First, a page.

Next Step: Titanium Dioxide

During my last week of research, I started a new phase of my project. After completing the study of the electron transfer dynamics of the dye Rhodamine 560 on glass, I moved on to studying the behavior of this dye on titanium dioxide. While we can learn a lot from the studies of R560 on glass especially when we compare it to other rhodamine dyes on glass, that entire phase of experimentation was just a control for comparison with the results on titanium dioxide. In actual dye-sensitized solar cells, the application of this research, titanium dioxide or some other semiconductor is necessary for the generation of electricity.

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Single Molecule Blinking Traces

At the end of my last post, I mentioned that I had taken a break from trying to measure the fluorescence lifetime of individual molecules of the organic dye Rhodamine 560, since I was unable to get a lifetime curve with a high enough signal to noise ratio at single molecule concentrations. Instead, I returned to a technique called single molecule blinking, which allows us to observe changes in emission intensity while an individual molecule is under continuous excitation.

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Bare Nanoparticle Quenching and Future Work

Towards the end of this summer I was able to reproduce fluorescence quenching on bare nanoparticles. Upon photoexcitation by the laser (or sunlight), there is a locally enhanced electromagnetic field produced around the nanoparticle. As mentioned in previous posts, a fluorophore oriented closer to the surface of a plasmonic particle will experience a greater EM field. However, fluorophores located too close or touching the surface of a particle will undergo quenching of fluorescence because of the significantly stronger EM field. To save some time, I will not go into a lengthy discussion on the exact science behind quenching, mainly because I don’t understand most of it. In this context all we are concerned with is the fact that fluorophores located on the surface of bare nanoparticles are showing a decreased fluorescence enhancement. As opposed to positive ratios, the quenched particles show up as dark spots on a bright background, meaning these particles are emitting less photons than the background dye. A typical correlated fluorescence scan and LSPR image of bare NPs can be seen below. After analyzing 25 particles, the average enhancement was 0.84 ± 0.07. 25 particles isn’t necessarily a substantial amount, but the quenching measurements thus far prove the background theory.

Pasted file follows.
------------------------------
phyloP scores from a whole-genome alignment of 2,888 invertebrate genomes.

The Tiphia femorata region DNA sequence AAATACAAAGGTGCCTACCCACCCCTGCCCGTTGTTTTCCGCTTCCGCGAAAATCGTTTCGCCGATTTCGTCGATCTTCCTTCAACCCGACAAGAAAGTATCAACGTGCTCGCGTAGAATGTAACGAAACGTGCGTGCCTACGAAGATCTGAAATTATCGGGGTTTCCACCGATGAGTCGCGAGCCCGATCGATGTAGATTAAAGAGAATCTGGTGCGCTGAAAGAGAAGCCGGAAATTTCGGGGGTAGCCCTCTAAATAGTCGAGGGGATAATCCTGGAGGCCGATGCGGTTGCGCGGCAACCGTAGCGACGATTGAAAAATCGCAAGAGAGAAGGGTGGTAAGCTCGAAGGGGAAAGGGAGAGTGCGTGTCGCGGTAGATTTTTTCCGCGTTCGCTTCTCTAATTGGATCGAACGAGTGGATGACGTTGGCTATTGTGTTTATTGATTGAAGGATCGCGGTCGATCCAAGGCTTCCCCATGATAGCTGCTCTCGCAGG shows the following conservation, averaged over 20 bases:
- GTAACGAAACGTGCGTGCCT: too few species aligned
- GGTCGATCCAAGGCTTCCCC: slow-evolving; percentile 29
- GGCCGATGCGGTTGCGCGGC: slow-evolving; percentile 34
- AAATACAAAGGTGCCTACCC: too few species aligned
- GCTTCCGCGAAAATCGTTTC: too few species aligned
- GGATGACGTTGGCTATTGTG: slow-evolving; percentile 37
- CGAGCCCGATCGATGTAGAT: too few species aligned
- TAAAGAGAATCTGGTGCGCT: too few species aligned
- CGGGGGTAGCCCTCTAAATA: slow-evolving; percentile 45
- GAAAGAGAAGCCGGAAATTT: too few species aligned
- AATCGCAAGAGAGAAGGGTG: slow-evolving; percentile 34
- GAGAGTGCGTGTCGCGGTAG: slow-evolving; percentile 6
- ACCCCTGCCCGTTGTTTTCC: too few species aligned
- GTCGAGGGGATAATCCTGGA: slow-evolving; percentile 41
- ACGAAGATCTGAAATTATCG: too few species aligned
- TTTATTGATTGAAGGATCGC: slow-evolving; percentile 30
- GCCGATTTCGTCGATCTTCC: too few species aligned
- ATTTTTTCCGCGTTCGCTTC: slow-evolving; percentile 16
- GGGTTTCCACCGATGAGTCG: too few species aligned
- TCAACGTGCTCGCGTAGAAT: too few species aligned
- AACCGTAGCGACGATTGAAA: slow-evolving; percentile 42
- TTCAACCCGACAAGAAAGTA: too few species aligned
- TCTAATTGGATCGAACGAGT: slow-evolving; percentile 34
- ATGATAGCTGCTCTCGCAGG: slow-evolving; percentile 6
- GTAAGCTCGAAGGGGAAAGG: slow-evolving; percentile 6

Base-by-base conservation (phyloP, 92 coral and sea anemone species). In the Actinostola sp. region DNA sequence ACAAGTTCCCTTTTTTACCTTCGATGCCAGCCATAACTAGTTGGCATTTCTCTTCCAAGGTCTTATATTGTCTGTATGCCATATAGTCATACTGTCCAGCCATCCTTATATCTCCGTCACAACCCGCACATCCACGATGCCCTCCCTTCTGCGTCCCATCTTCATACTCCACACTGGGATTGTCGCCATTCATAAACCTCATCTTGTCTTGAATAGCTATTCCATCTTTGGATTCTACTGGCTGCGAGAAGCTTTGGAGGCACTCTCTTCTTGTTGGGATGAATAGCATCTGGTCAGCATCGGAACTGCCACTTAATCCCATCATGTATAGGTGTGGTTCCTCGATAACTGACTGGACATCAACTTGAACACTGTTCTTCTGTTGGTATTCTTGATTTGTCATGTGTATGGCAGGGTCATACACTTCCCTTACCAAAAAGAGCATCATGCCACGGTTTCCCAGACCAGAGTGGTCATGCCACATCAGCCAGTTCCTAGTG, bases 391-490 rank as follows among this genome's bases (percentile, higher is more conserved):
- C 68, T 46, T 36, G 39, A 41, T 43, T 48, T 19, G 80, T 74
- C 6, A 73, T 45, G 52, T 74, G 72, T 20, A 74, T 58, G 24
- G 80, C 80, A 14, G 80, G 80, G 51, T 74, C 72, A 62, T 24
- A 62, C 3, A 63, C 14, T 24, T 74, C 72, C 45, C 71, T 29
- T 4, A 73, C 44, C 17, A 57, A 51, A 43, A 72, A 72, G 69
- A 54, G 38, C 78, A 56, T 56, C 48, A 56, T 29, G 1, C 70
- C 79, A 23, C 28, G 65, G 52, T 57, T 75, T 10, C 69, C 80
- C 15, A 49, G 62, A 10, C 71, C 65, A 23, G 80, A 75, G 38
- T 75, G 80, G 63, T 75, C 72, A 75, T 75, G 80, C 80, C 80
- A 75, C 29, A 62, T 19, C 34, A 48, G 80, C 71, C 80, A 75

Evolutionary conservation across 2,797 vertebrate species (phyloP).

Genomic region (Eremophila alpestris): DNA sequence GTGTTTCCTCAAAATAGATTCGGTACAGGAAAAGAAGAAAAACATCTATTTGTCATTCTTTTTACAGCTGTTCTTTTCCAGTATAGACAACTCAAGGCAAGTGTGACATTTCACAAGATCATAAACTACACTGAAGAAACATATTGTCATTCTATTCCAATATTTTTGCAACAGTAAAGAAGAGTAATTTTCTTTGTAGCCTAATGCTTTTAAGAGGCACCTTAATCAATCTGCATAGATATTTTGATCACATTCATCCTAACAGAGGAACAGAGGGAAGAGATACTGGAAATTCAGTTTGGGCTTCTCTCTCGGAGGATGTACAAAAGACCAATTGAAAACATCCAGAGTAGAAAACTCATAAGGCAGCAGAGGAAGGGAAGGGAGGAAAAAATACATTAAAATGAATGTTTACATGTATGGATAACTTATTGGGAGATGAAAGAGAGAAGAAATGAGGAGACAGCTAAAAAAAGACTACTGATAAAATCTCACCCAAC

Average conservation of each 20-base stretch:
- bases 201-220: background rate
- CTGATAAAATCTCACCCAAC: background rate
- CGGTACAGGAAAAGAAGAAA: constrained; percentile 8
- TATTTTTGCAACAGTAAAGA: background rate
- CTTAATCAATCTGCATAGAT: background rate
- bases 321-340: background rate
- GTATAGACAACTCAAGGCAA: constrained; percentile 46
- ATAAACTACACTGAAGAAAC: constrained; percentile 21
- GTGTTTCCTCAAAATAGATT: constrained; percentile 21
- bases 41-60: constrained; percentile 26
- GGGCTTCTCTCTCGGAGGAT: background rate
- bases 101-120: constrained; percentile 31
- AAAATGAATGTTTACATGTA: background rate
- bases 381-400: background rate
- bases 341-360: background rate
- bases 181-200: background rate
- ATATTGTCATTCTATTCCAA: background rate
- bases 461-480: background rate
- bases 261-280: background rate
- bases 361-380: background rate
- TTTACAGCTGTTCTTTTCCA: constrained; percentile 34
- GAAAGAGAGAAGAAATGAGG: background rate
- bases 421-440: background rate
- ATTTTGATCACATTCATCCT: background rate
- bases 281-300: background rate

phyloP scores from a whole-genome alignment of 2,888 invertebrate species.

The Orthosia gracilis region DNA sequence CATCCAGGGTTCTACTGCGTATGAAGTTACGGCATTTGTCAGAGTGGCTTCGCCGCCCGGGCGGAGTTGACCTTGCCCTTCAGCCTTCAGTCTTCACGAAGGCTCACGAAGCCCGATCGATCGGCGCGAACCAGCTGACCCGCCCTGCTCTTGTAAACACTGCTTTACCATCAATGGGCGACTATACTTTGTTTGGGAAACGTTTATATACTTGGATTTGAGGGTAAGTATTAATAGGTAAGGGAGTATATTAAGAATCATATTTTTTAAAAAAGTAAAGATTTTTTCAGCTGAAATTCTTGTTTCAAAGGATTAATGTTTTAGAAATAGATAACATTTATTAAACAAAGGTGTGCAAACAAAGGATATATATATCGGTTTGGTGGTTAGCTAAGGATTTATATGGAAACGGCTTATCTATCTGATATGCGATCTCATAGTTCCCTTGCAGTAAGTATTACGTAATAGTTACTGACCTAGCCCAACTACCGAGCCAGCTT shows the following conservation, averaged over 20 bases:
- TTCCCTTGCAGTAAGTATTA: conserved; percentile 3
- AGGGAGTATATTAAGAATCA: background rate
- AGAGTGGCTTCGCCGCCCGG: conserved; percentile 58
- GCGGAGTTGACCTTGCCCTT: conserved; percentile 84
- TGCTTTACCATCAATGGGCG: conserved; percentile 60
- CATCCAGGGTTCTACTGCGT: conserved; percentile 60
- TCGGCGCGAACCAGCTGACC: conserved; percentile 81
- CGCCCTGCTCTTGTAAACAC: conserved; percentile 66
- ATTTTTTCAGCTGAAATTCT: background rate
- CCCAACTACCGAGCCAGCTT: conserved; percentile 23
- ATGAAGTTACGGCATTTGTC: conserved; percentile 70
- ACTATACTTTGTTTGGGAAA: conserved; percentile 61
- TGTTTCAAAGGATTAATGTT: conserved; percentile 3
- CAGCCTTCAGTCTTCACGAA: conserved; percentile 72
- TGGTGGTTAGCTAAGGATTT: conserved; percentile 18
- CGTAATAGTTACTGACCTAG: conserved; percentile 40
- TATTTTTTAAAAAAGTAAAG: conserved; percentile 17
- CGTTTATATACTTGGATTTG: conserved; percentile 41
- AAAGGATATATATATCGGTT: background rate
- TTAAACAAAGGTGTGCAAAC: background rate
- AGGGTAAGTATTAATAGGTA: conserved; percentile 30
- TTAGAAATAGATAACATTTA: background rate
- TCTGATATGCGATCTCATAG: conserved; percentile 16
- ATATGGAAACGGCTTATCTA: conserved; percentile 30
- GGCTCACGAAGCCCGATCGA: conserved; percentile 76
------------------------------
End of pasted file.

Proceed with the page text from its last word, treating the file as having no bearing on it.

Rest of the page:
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Analyzing Fluorescence Enhancement for Medium-Thick SCNPs

Sorry for the long hiatus, the last few weeks of research were quite hectic. Simultaneously trying to wrap-up experimentation for the summer, compiling tons of data, and preparing for the coming semester is a daunting task.

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Correlating Single Dye Molecule Fluorescence with Nanoparticle LSPR

It’s always tough when research doesn’t go the way you initially planned. Spending weeks on a certain project only to discover that the data doesn’t fully prove the hypothesis is beyond frustrating. Alas, that’s science.

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